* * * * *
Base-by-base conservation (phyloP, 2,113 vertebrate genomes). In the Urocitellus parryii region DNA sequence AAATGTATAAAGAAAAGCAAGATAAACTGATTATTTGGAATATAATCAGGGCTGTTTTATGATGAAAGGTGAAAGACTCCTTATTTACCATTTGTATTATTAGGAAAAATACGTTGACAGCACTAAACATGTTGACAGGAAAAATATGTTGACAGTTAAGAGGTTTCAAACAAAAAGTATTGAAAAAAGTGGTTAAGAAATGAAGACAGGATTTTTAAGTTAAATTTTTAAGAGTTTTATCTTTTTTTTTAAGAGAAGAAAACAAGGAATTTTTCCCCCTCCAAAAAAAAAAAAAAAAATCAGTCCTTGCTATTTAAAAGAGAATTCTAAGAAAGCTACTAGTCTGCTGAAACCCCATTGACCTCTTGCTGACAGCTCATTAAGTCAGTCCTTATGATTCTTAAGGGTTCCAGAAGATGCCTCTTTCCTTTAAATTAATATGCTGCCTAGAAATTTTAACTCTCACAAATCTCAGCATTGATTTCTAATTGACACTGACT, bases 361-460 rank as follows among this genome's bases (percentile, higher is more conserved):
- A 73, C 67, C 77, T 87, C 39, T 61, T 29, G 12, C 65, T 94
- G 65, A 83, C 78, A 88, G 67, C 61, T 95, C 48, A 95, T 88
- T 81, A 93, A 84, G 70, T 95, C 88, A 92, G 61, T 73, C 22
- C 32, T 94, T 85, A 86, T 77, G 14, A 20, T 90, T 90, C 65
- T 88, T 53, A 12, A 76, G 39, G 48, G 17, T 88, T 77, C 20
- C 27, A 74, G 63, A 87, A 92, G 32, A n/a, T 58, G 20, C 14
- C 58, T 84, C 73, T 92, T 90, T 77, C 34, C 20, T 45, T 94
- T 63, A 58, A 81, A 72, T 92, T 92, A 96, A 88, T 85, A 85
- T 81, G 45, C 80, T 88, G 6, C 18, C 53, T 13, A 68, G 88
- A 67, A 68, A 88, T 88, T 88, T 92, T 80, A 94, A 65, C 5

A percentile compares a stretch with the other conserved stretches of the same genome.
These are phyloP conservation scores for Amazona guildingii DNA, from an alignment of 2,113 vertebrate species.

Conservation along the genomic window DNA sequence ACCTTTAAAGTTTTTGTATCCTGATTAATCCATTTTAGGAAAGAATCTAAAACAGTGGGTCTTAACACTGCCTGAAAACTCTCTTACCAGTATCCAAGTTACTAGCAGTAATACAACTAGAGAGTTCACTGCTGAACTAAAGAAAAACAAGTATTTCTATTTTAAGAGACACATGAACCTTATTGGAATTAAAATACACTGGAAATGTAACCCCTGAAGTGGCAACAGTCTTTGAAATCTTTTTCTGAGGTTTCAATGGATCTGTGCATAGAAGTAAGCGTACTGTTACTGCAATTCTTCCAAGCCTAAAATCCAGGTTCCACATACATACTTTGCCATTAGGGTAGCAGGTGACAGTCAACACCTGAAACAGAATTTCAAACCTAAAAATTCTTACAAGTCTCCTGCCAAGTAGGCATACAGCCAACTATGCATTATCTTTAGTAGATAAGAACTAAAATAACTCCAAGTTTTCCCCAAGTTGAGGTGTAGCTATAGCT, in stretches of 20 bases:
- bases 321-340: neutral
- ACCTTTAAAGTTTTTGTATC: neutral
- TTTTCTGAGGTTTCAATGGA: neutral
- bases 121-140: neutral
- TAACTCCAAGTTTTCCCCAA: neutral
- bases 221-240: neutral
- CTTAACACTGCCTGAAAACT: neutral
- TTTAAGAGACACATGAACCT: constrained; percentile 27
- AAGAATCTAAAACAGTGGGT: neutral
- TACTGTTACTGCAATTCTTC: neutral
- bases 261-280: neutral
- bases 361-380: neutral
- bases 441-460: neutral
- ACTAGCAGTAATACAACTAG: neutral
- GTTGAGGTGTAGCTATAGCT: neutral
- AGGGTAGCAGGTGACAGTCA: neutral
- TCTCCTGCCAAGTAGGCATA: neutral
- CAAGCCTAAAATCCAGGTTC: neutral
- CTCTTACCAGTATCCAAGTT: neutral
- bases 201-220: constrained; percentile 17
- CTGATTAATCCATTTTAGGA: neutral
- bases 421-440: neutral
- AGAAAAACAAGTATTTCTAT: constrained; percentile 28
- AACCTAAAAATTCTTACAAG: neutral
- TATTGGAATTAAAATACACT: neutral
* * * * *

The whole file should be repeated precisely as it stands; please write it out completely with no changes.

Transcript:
Base-by-base conservation (phyloP, 2,113 vertebrate genomes). In the Urocitellus parryii region DNA sequence AAATGTATAAAGAAAAGCAAGATAAACTGATTATTTGGAATATAATCAGGGCTGTTTTATGATGAAAGGTGAAAGACTCCTTATTTACCATTTGTATTATTAGGAAAAATACGTTGACAGCACTAAACATGTTGACAGGAAAAATATGTTGACAGTTAAGAGGTTTCAAACAAAAAGTATTGAAAAAAGTGGTTAAGAAATGAAGACAGGATTTTTAAGTTAAATTTTTAAGAGTTTTATCTTTTTTTTTAAGAGAAGAAAACAAGGAATTTTTCCCCCTCCAAAAAAAAAAAAAAAAATCAGTCCTTGCTATTTAAAAGAGAATTCTAAGAAAGCTACTAGTCTGCTGAAACCCCATTGACCTCTTGCTGACAGCTCATTAAGTCAGTCCTTATGATTCTTAAGGGTTCCAGAAGATGCCTCTTTCCTTTAAATTAATATGCTGCCTAGAAATTTTAACTCTCACAAATCTCAGCATTGATTTCTAATTGACACTGACT, bases 361-460 rank as follows among this genome's bases (percentile, higher is more conserved):
- A 73, C 67, C 77, T 87, C 39, T 61, T 29, G 12, C 65, T 94
- G 65, A 83, C 78, A 88, G 67, C 61, T 95, C 48, A 95, T 88
- T 81, A 93, A 84, G 70, T 95, C 88, A 92, G 61, T 73, C 22
- C 32, T 94, T 85, A 86, T 77, G 14, A 20, T 90, T 90, C 65
- T 88, T 53, A 12, A 76, G 39, G 48, G 17, T 88, T 77, C 20
- C 27, A 74, G 63, A 87, A 92, G 32, A n/a, T 58, G 20, C 14
- C 58, T 84, C 73, T 92, T 90, T 77, C 34, C 20, T 45, T 94
- T 63, A 58, A 81, A 72, T 92, T 92, A 96, A 88, T 85, A 85
- T 81, G 45, C 80, T 88, G 6, C 18, C 53, T 13, A 68, G 88
- A 67, A 68, A 88, T 88, T 88, T 92, T 80, A 94, A 65, C 5

A percentile compares a stretch with the other conserved stretches of the same genome.
These are phyloP conservation scores for Amazona guildingii DNA, from an alignment of 2,113 vertebrate species.

Conservation along the genomic window DNA sequence ACCTTTAAAGTTTTTGTATCCTGATTAATCCATTTTAGGAAAGAATCTAAAACAGTGGGTCTTAACACTGCCTGAAAACTCTCTTACCAGTATCCAAGTTACTAGCAGTAATACAACTAGAGAGTTCACTGCTGAACTAAAGAAAAACAAGTATTTCTATTTTAAGAGACACATGAACCTTATTGGAATTAAAATACACTGGAAATGTAACCCCTGAAGTGGCAACAGTCTTTGAAATCTTTTTCTGAGGTTTCAATGGATCTGTGCATAGAAGTAAGCGTACTGTTACTGCAATTCTTCCAAGCCTAAAATCCAGGTTCCACATACATACTTTGCCATTAGGGTAGCAGGTGACAGTCAACACCTGAAACAGAATTTCAAACCTAAAAATTCTTACAAGTCTCCTGCCAAGTAGGCATACAGCCAACTATGCATTATCTTTAGTAGATAAGAACTAAAATAACTCCAAGTTTTCCCCAAGTTGAGGTGTAGCTATAGCT, in stretches of 20 bases:
- bases 321-340: neutral
- ACCTTTAAAGTTTTTGTATC: neutral
- TTTTCTGAGGTTTCAATGGA: neutral
- bases 121-140: neutral
- TAACTCCAAGTTTTCCCCAA: neutral
- bases 221-240: neutral
- CTTAACACTGCCTGAAAACT: neutral
- TTTAAGAGACACATGAACCT: constrained; percentile 27
- AAGAATCTAAAACAGTGGGT: neutral
- TACTGTTACTGCAATTCTTC: neutral
- bases 261-280: neutral
- bases 361-380: neutral
- bases 441-460: neutral
- ACTAGCAGTAATACAACTAG: neutral
- GTTGAGGTGTAGCTATAGCT: neutral
- AGGGTAGCAGGTGACAGTCA: neutral
- TCTCCTGCCAAGTAGGCATA: neutral
- CAAGCCTAAAATCCAGGTTC: neutral
- CTCTTACCAGTATCCAAGTT: neutral
- bases 201-220: constrained; percentile 17
- CTGATTAATCCATTTTAGGA: neutral
- bases 421-440: neutral
- AGAAAAACAAGTATTTCTAT: constrained; percentile 28
- AACCTAAAAATTCTTACAAG: neutral
- TATTGGAATTAAAATACACT: neutral